“You came all the way from America- just for this?!” Sitting around our campfire at a music festival in England, this was the response my husband, daughter and I heard most often. The Brits were amused by the absurdity of it- Americans, willingly subjecting themselves to such an arduous experience? They had a point, too-it was cold, dark, wet and…the mud. OH MY GOD, the mud. It was everywhere…and it was exhausting. I had never before, and hopefully will never again, experience mud like I did at Glastonbury 2016. But even as I type this, three months later, from the warmth of my clean, dry American bed, I am yearning to be there again.
This feeling is common among festival goers. It is called Post Festival Depression, and is defined by Urban Dictionary as “the comedown as bad as heroin withdraw after returning home from a music festival.” Common symptoms are: appreciation that the ringing in your ears was worth it, inability to take off the festival band until the next festival, Youtubing videos of the festival, and stuffing yourself with greasy food. Some more dangerous symptoms are: making your toilet filthy so as to reenact the festival toilet experience, camping out in your backyard while blasting EDM, not feeding the cat, and continuing to dress ridiculously despite being home.
Urban Dictionary isn’t exactly the authority on psychiatric conditions, but PFD is no joke. I know- I began experiencing the symptoms immediately following the first music festival I ever attended: Bonnaroo 2006. Since then Ive learned to accept inevitable onset of PFD, and now, after each festival, I welcome it like an old friend who keeps me company until the next festival rolls around. But why would anyone want a friend like PFD? What is it about music festivals that keeps us going back year after year? They are physically exhausting, emotionally draining and depending on logistics, financially challenging. For me, it all comes down to one word: culture.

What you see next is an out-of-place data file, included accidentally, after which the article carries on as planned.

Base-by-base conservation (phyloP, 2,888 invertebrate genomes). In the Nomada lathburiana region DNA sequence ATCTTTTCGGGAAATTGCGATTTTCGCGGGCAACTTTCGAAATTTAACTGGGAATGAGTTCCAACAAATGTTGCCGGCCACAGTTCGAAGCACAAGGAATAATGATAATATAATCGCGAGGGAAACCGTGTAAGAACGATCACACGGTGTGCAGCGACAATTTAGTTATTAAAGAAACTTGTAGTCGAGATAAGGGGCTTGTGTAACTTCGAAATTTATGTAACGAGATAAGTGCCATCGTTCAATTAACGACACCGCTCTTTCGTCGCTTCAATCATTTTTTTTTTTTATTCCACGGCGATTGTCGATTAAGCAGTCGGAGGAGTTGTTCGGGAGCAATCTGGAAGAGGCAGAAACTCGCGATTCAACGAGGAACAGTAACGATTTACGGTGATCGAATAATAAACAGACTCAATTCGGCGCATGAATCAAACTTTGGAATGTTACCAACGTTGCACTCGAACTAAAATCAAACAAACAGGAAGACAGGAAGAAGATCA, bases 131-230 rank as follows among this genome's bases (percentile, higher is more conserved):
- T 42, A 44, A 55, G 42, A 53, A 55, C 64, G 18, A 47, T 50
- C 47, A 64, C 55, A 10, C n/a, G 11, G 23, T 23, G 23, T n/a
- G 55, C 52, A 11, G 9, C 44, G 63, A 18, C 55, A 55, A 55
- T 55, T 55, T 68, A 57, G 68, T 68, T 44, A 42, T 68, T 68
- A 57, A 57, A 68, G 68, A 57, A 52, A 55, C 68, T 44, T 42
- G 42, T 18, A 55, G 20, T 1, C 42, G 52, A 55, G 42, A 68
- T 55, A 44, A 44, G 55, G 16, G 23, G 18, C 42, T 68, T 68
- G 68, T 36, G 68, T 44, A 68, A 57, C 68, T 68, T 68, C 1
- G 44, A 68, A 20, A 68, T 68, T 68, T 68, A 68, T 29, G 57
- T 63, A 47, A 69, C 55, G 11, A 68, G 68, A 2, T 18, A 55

By culture, I mean the feeling of connectedness you feel with the people around you. That feeling is largely dependent on the environment created by the founders and producers of each festival. Bonnaroo, for instance, has created a very unique and inclusive festival culture where positivity abounds. They have a set of common sense rules that appeal to basic human decency and kindness, and refer to their festival attendees as “Bonnaroovians.” “The Farm” is located in the Tennessee mountains, geographically removed from society, which helps create a utopian atmosphere where people depend on each other and go above and beyond to help their neighbors. Last year our neighbor sliced his hand open on day one and someone in our group who is in the medical field rendered aid and dressed the wound every morning at our campsite (photo above). Taking care of each other is a big part of Bonnaroo culture, and for 360 days a year its something I really miss. Other festivals like Glastonbury, Pitchfork, and ACL all offer their own unique cultural experience, which is the coolest thing about music festivals: no two are alike. Exploring the grounds and taking part in the activities and interactions is half the fun. And some festivals, just by their very nature, demand heavy interaction. Glastonbury, for instance, is the size of a city. It is so far out in the English Countryside that cell phones are rendered useless. But the city is built to encourage human contact. There are little shops complete with porcelain cups and saucers for a proper teatime, a community sauna and hot tub, an enormous crafters village (think: woodworking and silversmithing), and a six stories tall metal spider that shoots fire high into the sky all night long. There’s a healing field where you can go have your palm read or your chakra balanced, a mini Stonehenge with amazing views, and there’s Strummerville… a secret area established by the man himself: Joe Strummer. I could go on and on about the amazing features of Glastonbury… but, by far the most valuable asset of the festival is its founder, Michael Eavis, who, in his 80’s, still runs the show. And what he strives to create with Glastonbury is truly magical. He does not allow commercialism in any form, and is not restricted by the fear of liability that bogs down most music festivals. It is a place where, as a guest of Micheal Eavis, you are trusted and respected. On his land, society is influenced only by the language of creative expression. There is no McDonald’s, no car companies handing out “free” face wipes or blow up frisbees. There is no television, no radio- no status updates or tweets. The absence of these things creates a void, and after the initial panic, you slowly begin to experience a world that you had forgotten. A world where beauty abounds, the air is fresh, and the only thing more important than art is the well being of your neighbor. You come back to life, and you are reminded of how good it feels to be human. That is why music festivals are important; because the world is an awesome place, and people are too. But in this digitally overstimulated, disconnected world, sometimes we could all use a reminder.